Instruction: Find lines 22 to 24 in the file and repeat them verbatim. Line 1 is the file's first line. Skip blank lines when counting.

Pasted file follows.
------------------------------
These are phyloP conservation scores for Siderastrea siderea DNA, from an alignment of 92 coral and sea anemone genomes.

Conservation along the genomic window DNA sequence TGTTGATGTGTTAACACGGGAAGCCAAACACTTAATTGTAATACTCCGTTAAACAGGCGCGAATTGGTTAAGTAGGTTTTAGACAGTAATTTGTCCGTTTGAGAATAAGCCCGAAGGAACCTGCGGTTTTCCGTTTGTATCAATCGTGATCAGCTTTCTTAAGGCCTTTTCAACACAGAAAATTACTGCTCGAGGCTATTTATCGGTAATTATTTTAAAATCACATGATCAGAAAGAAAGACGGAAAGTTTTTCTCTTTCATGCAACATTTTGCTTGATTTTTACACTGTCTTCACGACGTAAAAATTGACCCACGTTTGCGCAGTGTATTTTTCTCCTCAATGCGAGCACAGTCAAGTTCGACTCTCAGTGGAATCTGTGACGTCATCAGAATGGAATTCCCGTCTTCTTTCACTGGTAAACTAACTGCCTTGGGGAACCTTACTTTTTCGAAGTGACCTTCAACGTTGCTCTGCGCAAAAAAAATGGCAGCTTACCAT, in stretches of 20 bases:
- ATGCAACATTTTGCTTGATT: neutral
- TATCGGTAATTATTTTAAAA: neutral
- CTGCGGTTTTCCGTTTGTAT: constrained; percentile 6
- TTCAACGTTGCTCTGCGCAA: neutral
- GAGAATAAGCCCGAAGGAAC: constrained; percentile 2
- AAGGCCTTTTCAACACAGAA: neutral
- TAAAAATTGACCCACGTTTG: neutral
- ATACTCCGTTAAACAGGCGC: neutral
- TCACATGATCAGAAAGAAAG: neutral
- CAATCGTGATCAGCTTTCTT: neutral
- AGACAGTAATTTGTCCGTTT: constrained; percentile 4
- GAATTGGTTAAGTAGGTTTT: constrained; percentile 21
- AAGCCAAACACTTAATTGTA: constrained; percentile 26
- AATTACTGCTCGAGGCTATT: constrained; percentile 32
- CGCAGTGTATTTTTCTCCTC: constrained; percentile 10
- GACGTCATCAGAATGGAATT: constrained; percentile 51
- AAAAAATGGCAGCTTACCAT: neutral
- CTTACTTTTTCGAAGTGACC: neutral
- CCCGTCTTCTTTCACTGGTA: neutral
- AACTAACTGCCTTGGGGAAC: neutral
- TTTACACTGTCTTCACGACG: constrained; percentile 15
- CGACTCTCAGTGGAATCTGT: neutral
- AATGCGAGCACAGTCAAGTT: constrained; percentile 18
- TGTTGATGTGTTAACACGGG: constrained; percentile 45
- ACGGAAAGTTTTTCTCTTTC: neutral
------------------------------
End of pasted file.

- AACTAACTGCCTTGGGGAAC: neutral
- TTTACACTGTCTTCACGACG: constrained; percentile 15
- CGACTCTCAGTGGAATCTGT: neutral